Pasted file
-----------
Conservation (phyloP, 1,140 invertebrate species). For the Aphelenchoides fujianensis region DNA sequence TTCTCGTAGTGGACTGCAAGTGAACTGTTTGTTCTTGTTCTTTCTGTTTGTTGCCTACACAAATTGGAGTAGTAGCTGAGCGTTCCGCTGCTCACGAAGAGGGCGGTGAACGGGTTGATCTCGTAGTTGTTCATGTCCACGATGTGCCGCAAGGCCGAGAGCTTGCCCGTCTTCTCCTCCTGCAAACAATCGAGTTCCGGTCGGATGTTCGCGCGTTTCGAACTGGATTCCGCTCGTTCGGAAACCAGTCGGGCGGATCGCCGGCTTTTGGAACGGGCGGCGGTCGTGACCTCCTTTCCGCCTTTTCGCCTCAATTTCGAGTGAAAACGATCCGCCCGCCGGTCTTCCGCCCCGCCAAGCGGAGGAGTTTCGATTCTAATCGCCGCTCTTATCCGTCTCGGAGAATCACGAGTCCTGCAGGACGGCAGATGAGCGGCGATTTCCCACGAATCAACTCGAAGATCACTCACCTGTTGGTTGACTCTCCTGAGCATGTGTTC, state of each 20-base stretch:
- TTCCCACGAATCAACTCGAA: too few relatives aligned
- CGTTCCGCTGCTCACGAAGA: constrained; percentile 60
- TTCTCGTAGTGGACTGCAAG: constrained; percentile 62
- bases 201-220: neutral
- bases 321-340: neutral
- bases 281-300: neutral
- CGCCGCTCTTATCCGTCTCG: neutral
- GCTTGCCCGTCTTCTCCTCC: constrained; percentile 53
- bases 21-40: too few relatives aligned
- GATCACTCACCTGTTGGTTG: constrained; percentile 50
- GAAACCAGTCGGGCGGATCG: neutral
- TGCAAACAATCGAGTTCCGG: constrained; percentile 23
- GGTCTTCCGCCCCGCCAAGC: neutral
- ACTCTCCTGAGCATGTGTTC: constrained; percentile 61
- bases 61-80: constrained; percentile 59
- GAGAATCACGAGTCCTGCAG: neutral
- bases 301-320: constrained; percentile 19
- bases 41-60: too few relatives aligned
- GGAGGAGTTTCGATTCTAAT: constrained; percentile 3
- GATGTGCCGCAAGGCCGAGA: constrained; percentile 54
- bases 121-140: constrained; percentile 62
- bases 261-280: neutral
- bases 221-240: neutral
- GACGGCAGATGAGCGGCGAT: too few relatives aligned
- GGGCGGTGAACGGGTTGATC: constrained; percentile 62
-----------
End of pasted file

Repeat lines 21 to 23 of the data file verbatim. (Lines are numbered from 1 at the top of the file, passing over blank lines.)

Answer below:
- GATGTGCCGCAAGGCCGAGA: constrained; percentile 54
- bases 121-140: constrained; percentile 62
- bases 261-280: neutral